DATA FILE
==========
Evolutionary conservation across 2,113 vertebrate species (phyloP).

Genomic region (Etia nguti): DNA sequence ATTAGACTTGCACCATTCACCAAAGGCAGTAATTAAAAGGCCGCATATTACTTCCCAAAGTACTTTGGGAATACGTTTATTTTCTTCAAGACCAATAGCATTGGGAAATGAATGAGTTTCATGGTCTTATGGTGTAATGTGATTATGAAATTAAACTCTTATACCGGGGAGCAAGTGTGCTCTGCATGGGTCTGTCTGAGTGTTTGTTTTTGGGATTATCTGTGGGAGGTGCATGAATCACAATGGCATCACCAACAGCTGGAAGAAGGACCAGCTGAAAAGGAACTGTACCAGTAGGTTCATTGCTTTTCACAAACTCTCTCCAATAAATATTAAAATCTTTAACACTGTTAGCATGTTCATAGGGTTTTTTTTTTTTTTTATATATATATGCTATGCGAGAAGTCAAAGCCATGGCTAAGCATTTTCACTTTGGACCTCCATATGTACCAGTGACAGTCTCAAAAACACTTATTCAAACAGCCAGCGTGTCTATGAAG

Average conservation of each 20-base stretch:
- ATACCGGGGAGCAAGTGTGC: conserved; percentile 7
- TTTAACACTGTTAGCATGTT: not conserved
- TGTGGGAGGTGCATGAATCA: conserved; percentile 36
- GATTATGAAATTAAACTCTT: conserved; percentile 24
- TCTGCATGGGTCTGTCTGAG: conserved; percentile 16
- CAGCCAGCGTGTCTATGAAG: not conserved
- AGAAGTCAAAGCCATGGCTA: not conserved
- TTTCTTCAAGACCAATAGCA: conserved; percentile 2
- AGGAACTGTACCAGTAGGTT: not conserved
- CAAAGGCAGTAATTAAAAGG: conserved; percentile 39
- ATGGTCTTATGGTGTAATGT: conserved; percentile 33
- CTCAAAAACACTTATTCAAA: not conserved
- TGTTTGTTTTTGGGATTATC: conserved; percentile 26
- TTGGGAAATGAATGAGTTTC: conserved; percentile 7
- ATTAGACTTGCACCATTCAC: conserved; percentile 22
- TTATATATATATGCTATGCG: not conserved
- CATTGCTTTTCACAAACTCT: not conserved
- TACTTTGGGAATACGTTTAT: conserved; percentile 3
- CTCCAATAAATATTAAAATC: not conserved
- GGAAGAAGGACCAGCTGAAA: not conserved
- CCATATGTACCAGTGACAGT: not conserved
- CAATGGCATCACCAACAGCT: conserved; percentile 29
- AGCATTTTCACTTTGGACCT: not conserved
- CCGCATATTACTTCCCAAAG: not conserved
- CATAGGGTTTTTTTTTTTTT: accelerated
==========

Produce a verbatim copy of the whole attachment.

Evolutionary conservation across 2,113 vertebrate species (phyloP).

Genomic region (Etia nguti): DNA sequence ATTAGACTTGCACCATTCACCAAAGGCAGTAATTAAAAGGCCGCATATTACTTCCCAAAGTACTTTGGGAATACGTTTATTTTCTTCAAGACCAATAGCATTGGGAAATGAATGAGTTTCATGGTCTTATGGTGTAATGTGATTATGAAATTAAACTCTTATACCGGGGAGCAAGTGTGCTCTGCATGGGTCTGTCTGAGTGTTTGTTTTTGGGATTATCTGTGGGAGGTGCATGAATCACAATGGCATCACCAACAGCTGGAAGAAGGACCAGCTGAAAAGGAACTGTACCAGTAGGTTCATTGCTTTTCACAAACTCTCTCCAATAAATATTAAAATCTTTAACACTGTTAGCATGTTCATAGGGTTTTTTTTTTTTTTTATATATATATGCTATGCGAGAAGTCAAAGCCATGGCTAAGCATTTTCACTTTGGACCTCCATATGTACCAGTGACAGTCTCAAAAACACTTATTCAAACAGCCAGCGTGTCTATGAAG

Average conservation of each 20-base stretch:
- ATACCGGGGAGCAAGTGTGC: conserved; percentile 7
- TTTAACACTGTTAGCATGTT: not conserved
- TGTGGGAGGTGCATGAATCA: conserved; percentile 36
- GATTATGAAATTAAACTCTT: conserved; percentile 24
- TCTGCATGGGTCTGTCTGAG: conserved; percentile 16
- CAGCCAGCGTGTCTATGAAG: not conserved
- AGAAGTCAAAGCCATGGCTA: not conserved
- TTTCTTCAAGACCAATAGCA: conserved; percentile 2
- AGGAACTGTACCAGTAGGTT: not conserved
- CAAAGGCAGTAATTAAAAGG: conserved; percentile 39
- ATGGTCTTATGGTGTAATGT: conserved; percentile 33
- CTCAAAAACACTTATTCAAA: not conserved
- TGTTTGTTTTTGGGATTATC: conserved; percentile 26
- TTGGGAAATGAATGAGTTTC: conserved; percentile 7
- ATTAGACTTGCACCATTCAC: conserved; percentile 22
- TTATATATATATGCTATGCG: not conserved
- CATTGCTTTTCACAAACTCT: not conserved
- TACTTTGGGAATACGTTTAT: conserved; percentile 3
- CTCCAATAAATATTAAAATC: not conserved
- GGAAGAAGGACCAGCTGAAA: not conserved
- CCATATGTACCAGTGACAGT: not conserved
- CAATGGCATCACCAACAGCT: conserved; percentile 29
- AGCATTTTCACTTTGGACCT: not conserved
- CCGCATATTACTTCCCAAAG: not conserved
- CATAGGGTTTTTTTTTTTTT: accelerated